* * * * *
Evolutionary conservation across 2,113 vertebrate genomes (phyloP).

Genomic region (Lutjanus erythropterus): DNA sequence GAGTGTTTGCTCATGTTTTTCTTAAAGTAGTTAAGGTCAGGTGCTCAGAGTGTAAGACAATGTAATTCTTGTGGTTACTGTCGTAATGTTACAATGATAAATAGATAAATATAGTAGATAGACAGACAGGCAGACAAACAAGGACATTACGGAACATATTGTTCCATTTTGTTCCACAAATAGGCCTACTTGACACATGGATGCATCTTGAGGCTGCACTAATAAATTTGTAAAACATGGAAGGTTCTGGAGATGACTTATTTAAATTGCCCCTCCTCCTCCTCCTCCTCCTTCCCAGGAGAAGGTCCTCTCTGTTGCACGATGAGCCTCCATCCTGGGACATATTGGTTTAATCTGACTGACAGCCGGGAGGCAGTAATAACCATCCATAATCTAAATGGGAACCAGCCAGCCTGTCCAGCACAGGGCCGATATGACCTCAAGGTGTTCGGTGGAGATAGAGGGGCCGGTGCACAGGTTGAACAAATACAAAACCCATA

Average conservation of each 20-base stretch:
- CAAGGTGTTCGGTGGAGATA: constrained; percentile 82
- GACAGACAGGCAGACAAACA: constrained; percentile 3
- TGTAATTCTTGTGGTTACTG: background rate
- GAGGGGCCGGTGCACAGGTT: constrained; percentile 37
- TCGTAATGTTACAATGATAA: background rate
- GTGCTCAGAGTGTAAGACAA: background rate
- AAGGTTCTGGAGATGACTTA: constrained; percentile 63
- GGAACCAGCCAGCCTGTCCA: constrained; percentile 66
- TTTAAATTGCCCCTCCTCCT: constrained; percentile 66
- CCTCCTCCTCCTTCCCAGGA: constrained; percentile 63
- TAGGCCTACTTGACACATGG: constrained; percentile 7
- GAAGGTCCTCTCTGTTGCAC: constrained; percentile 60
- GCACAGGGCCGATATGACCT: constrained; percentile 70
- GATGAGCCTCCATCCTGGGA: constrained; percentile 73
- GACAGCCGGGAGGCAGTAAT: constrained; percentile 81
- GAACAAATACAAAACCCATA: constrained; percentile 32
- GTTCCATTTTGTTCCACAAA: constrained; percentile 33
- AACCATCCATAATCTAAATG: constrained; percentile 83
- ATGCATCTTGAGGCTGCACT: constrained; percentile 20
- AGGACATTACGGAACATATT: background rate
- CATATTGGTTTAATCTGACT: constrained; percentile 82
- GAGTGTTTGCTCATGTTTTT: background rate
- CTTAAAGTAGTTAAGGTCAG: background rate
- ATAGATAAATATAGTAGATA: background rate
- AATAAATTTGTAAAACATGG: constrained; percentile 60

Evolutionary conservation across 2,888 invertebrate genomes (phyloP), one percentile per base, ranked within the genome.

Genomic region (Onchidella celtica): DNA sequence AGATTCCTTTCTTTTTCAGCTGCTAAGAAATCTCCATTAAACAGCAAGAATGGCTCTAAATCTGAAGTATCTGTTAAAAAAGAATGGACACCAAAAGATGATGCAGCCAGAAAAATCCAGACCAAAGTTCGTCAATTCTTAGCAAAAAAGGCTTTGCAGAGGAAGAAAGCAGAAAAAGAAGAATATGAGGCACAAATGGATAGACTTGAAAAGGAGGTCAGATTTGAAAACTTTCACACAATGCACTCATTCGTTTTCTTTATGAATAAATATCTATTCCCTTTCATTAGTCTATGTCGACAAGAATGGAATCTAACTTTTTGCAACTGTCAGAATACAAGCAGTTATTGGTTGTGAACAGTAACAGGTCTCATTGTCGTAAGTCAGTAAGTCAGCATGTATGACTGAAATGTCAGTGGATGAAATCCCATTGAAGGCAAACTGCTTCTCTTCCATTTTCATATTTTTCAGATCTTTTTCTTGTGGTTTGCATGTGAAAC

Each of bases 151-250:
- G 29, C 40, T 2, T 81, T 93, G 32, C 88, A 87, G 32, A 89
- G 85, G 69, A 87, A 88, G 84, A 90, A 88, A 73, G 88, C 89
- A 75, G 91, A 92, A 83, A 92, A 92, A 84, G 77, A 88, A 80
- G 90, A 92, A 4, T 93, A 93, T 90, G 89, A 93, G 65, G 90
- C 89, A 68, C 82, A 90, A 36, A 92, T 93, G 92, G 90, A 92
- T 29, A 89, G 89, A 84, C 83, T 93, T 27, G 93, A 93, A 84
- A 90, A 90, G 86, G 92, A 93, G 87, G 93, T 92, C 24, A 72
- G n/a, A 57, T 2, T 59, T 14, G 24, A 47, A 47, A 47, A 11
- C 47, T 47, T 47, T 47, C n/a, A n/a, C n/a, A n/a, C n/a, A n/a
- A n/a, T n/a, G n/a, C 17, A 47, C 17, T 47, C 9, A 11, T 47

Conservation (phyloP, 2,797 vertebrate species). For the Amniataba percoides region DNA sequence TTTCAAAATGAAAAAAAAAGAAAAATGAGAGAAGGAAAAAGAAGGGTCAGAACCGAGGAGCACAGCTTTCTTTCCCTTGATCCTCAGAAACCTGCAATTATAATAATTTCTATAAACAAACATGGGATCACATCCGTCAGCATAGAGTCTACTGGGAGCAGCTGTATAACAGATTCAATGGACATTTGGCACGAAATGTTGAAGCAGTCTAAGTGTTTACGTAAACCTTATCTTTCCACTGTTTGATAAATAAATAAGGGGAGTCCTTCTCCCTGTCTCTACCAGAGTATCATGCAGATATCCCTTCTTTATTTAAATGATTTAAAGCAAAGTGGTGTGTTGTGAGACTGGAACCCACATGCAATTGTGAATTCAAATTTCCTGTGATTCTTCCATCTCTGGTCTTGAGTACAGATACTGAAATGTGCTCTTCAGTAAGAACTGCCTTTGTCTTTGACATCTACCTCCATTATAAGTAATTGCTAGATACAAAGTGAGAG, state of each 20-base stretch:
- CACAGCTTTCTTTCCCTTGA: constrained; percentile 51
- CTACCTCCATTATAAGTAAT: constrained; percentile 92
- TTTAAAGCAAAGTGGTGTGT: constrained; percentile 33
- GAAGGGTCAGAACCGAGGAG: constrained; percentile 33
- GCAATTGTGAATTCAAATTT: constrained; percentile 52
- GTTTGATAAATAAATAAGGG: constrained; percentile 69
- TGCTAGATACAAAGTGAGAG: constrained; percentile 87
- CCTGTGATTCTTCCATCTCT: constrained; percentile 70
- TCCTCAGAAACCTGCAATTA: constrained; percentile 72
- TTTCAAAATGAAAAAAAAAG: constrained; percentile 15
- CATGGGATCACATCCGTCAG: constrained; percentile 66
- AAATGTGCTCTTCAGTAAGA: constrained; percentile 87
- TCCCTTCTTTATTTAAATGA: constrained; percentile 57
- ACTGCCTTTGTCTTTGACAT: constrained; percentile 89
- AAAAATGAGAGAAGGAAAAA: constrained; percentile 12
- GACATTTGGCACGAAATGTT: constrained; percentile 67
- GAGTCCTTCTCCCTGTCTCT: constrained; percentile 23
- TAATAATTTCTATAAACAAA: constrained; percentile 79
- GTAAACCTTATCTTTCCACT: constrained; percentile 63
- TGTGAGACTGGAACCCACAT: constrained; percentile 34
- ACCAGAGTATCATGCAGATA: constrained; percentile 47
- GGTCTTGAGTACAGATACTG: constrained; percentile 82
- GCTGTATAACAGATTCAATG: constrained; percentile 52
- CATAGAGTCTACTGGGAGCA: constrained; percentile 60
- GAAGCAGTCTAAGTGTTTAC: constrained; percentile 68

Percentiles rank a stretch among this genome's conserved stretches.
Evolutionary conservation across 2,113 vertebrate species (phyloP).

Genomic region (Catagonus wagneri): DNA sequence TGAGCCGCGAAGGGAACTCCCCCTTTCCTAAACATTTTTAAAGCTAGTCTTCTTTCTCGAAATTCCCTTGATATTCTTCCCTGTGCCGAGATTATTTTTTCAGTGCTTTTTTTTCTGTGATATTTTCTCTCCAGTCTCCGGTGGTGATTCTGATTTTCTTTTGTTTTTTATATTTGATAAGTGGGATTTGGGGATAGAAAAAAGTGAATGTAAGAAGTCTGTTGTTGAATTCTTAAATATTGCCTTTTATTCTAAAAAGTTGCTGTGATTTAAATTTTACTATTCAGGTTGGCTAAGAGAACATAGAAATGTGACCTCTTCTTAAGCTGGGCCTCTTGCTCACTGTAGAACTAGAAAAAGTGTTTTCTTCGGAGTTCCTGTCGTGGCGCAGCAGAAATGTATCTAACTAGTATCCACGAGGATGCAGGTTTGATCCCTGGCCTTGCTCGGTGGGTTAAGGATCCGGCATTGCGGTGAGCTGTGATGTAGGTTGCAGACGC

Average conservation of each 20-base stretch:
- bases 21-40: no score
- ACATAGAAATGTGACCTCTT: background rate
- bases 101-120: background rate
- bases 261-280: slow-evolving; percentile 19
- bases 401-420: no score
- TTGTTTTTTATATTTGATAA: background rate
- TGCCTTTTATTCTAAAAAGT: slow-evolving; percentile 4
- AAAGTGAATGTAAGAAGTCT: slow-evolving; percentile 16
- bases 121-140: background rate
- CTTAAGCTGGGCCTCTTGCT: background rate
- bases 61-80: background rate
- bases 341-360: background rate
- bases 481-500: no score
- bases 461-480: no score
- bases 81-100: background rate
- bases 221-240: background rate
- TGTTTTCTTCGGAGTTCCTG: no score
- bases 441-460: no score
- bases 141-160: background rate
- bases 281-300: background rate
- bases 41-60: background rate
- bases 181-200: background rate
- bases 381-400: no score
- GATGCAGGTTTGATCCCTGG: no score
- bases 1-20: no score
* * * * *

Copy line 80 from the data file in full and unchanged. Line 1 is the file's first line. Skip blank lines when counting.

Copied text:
- bases 121-140: background rate